A new £36,000 project is to be launched aimed at creating a new wave of community-based researchers to shape the future of a Wolverhampton neighbourhood.
The University of Wolverhampton has been awarded the funding for the CAPTURE project to train researchers in Whitmore Reans.
Working with local partners, the aim is to train a diverse group of researchers to carry out community-based research to influence improvements in their own neighbourhood.
The new researchers will choose the issues to focus on, but examples could include traffic, the environment, housing quality, community venues and crime.
The University will work with local partners Newhampton Arts Centre based in Whitmore Reans, and Wolverhampton Voluntary Sector Council (WVSC).
The funding was awarded by UK Research and Innovation (UKRI), as part of the ‘enhancing place-based partnerships in public engagement’ programme.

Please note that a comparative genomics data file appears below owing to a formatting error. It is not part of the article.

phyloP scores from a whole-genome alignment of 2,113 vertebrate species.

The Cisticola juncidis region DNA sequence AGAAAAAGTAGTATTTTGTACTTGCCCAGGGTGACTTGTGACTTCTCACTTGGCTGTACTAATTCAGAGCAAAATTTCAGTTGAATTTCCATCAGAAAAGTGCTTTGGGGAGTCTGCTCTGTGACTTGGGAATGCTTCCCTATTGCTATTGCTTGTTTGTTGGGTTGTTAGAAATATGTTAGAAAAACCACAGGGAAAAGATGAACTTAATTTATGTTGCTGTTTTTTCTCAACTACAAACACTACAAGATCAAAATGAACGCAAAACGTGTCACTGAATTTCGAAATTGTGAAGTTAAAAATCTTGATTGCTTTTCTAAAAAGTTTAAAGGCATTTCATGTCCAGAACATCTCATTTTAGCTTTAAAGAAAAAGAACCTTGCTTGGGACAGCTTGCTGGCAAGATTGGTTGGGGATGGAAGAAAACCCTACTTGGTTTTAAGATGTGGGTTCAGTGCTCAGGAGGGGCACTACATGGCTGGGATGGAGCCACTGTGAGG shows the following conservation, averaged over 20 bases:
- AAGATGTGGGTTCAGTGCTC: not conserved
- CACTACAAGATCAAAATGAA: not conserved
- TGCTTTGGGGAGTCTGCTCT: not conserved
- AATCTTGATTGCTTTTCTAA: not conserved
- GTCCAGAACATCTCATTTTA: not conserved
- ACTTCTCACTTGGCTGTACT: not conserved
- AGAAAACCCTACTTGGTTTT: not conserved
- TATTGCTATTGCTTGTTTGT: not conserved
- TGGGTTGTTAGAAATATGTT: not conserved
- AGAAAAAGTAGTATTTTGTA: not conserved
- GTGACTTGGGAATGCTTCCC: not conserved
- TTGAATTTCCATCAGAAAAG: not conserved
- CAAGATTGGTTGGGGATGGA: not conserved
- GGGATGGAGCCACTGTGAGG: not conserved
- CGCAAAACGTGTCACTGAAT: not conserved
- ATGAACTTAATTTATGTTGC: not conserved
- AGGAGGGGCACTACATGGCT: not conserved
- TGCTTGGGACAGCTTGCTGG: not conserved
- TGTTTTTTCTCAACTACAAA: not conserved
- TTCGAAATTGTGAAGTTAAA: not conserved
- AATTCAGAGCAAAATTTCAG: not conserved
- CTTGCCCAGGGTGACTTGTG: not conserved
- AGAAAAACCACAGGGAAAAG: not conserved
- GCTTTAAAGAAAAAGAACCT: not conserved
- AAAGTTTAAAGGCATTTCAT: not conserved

James Rees, Deputy Director of the University’s Institute for Community Research and Development (ICRD) will lead the research and training. He said: “This is a fantastic opportunity to share the skills of the research team at the University’s ICRD through providing excellent free training in community-based research to local people in Whitmore Reans. Working with local partners, the trained researchers will be able to shape and improve services, and ‘re-write the script’ for the area. Following the training, which will conclude in May 2020, they will be equipped with the skills to carry out research that benefits the area, for example influencing public spending decisions.”
Around 12 researchers will be trained at the Newhampton Arts Centre by ICRD experts throughout March, before starting a mini-research project in their neighbourhood.
A showcase event will take place at the University’s Chancellor’s Hall in May.
The CAPTURE project is one of 53 innovative projects across the UK which have been funded by the government via the research and innovation funding agency UK Research and Innovation (UKRI).
The projects target communities who would not normally engage with research and innovation, so they can shape research and innovation that is relevant to their lives and their local areas.